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Headache and Arachnoid Cysts in Children and Adolescents—Clinical Features and Treatment Recommendations


 

Nearly half of children with arachnoid cysts experience headache, while seizures, trauma, dizziness, and developmental delay are also common.

WASHINGTON, DC—Arachnoid cysts in children are typically found incidentally, and are unrelated to the patients’ initial presenting problem, according to research presented at the 53rd Annual Scientific Meeting of the American Headache Society. The cysts are often accompanied by headache and seizures in pediatric patients, but without the presence of increased intracranial pressure or hydrocephalus, surgery is not imperative.

Shalaka Indulkar, MD, and A. David Rothner, MD, from the Department of Pediatric Neurology at the Cleveland Clinic, examined neuroimaging results and medical information from a population of children and adolescents with arachnoid cysts. The investigators found that 45% of their study population experienced headache, and 15% underwent surgery for the cysts or to relieve increased intracranial pressure.

“Arachnoid cysts are extracerebral CSF collections and are considered incidental developmental findings,” the researchers stated. “They are a common cause of referral to neurologists and neurosurgeons, especially when associated with headaches, head trauma, or seizures. They often result in multiple investigations and are a cause of significant parental anxiety.

“We decided to study arachnoid cysts in children and adolescents and the relationship of headache to arachnoid cysts,” the investigators noted. “We also wanted to review the frequency of arachnoid cysts in the literature and their clinical features.”

Characterizing Arachnoid Cysts in Children
The study population included 200 patients younger than 18 (mean age, 8.7) with arachnoid cysts who underwent CT, MRI, or both. Patient demographics, clinical features, and details of medical intervention, surgical intervention, and outcome were also collected.

“Most common symptoms were headache (n = 90, 45%), seizures (n = 35, 17.5%), trauma (n = 31, 15.5%), dizziness (n = 21, 10.5%), developmental delay (n = 18, 9%), and macrocephaly (n = 17, 8.5%),” the investigators reported. Bony remodeling occurred in 15.5% of the population, followed by hydrocephalus in 4.5%, progressive increase in the size of the cyst in 3.5%, and rupture in 2.5%.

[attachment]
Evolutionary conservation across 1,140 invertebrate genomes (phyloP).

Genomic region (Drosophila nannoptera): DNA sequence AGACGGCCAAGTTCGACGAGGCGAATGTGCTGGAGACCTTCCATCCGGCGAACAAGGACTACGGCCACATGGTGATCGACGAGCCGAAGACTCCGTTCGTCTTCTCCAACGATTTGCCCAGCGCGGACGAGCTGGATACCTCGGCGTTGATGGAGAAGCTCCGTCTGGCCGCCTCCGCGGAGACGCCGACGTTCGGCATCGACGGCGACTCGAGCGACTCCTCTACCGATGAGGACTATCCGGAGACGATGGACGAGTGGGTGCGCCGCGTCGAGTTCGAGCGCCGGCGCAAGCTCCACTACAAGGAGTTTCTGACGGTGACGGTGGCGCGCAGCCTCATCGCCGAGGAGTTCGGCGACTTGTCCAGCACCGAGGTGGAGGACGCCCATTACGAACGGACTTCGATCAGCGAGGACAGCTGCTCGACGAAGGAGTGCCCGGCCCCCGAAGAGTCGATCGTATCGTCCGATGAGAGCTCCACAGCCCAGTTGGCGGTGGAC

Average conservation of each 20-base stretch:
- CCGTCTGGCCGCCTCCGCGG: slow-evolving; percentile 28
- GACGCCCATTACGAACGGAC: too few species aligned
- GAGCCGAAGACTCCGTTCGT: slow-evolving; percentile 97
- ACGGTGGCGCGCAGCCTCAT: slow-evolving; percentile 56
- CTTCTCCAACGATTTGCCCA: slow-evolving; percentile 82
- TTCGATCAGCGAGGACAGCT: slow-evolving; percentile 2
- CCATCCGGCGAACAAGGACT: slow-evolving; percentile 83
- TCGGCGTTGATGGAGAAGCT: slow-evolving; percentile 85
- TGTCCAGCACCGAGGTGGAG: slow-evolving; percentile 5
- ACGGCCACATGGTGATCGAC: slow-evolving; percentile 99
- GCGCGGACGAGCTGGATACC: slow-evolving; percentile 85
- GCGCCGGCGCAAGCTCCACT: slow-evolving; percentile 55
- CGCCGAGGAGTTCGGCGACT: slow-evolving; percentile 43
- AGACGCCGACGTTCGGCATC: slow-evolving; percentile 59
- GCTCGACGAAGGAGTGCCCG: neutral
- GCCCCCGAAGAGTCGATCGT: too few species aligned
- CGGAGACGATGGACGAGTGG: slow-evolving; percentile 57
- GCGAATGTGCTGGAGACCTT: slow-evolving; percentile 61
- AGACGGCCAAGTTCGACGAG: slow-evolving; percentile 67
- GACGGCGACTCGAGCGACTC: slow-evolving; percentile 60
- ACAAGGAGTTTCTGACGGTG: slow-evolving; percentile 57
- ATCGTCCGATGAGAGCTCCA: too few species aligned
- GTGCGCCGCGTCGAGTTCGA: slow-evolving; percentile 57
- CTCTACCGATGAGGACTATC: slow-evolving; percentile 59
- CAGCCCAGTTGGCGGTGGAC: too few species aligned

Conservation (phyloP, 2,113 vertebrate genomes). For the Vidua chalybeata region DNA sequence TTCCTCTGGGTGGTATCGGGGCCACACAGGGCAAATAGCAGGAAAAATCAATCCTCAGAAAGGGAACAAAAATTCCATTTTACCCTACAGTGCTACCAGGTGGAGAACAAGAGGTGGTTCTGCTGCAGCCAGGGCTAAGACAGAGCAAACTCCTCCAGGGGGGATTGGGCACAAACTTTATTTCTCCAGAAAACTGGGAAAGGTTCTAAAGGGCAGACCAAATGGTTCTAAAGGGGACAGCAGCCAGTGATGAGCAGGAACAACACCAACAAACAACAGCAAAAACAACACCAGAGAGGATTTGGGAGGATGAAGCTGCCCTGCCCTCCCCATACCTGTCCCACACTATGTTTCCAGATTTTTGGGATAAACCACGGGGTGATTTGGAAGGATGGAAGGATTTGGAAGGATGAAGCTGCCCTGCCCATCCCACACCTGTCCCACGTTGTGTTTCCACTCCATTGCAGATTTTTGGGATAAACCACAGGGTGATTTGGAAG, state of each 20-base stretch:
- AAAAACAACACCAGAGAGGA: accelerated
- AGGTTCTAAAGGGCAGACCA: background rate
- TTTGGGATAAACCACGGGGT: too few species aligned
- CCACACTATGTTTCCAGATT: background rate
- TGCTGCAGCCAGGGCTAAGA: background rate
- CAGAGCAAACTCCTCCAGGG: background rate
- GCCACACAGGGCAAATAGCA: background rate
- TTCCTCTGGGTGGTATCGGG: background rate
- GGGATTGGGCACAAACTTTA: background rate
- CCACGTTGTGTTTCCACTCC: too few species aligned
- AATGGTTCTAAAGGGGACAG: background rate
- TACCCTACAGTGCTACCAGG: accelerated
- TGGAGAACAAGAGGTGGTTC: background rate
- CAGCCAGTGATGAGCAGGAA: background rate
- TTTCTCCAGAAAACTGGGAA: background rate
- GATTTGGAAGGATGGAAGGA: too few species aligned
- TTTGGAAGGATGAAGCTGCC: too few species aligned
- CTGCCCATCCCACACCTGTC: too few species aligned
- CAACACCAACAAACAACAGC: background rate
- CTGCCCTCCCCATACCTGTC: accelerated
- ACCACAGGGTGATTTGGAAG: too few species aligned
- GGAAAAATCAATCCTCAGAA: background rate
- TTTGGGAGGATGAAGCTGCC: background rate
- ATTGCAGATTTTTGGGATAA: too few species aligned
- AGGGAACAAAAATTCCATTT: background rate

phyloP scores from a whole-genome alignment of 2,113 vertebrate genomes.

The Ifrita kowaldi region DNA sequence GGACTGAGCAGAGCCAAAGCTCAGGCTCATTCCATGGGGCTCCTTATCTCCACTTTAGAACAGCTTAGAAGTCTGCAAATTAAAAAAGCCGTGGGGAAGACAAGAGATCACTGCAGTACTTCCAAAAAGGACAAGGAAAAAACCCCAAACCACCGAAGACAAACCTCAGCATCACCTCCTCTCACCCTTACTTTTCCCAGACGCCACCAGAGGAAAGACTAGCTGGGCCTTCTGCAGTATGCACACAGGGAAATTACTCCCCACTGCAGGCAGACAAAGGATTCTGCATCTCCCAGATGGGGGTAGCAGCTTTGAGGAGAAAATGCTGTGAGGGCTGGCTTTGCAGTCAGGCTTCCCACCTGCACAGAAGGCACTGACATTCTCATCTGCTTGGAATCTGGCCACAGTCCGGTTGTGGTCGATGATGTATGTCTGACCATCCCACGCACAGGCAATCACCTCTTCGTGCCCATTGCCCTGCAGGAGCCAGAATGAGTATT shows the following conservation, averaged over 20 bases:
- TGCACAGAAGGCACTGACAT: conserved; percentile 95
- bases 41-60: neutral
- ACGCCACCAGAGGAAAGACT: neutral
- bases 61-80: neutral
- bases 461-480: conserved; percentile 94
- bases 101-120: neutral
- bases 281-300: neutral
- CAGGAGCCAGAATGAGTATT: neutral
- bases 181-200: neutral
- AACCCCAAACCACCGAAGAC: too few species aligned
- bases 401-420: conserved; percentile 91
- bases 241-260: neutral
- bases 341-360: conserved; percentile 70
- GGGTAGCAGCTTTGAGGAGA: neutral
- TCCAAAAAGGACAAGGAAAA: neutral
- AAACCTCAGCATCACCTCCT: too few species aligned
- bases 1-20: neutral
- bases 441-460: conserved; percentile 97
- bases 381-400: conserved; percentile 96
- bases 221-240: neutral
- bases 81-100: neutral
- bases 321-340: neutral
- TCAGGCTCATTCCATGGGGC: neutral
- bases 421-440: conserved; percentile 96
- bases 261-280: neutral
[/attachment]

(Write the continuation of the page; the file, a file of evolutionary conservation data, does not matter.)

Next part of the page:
Of the 90 patients with headache in the study population, 25.5% had migraine and 74.5% had chronic daily headaches, tension-type headache, or unclassified headache. “Significant neurologic abnormalities were rare and included papilledema (n = 2), abducens nerve palsy (n = 1), and ataxia (n = 1),” Drs. Indulkar and Rothner stated. Fourteen patients also had increased intracranial pressure with headache, nausea, vomiting, cranial nerve palsy, and papilledema; all of these patients underwent surgery.

Treatment Options
Surgeries were performed on 30 children; 63% underwent endoscopic fenestration, 37% had craniotomy with cyst fenestration, and 10% had cysto-peritoneal shunt placement. “Preoperative headache was reduced in 23 patients, five had unchanged headache, and one had worse headache,” the investigators noted. In patients who had headache but no evidence of increased intracranial pressure or hydrocephalus, Drs. Indulkar and Rothner found that a trial of conservative headache treatment had similar outcomes.

“In the presence of hydrocephalus, symptoms and signs of increased intracranial pressure, or neurologic dysfunction, neurosurgical referral should be made,” Dr. Rothner told Neurology Reviews. “In the absence of neurologic symptoms, conservative therapy or observation is suggested.”

—Ariel Jones

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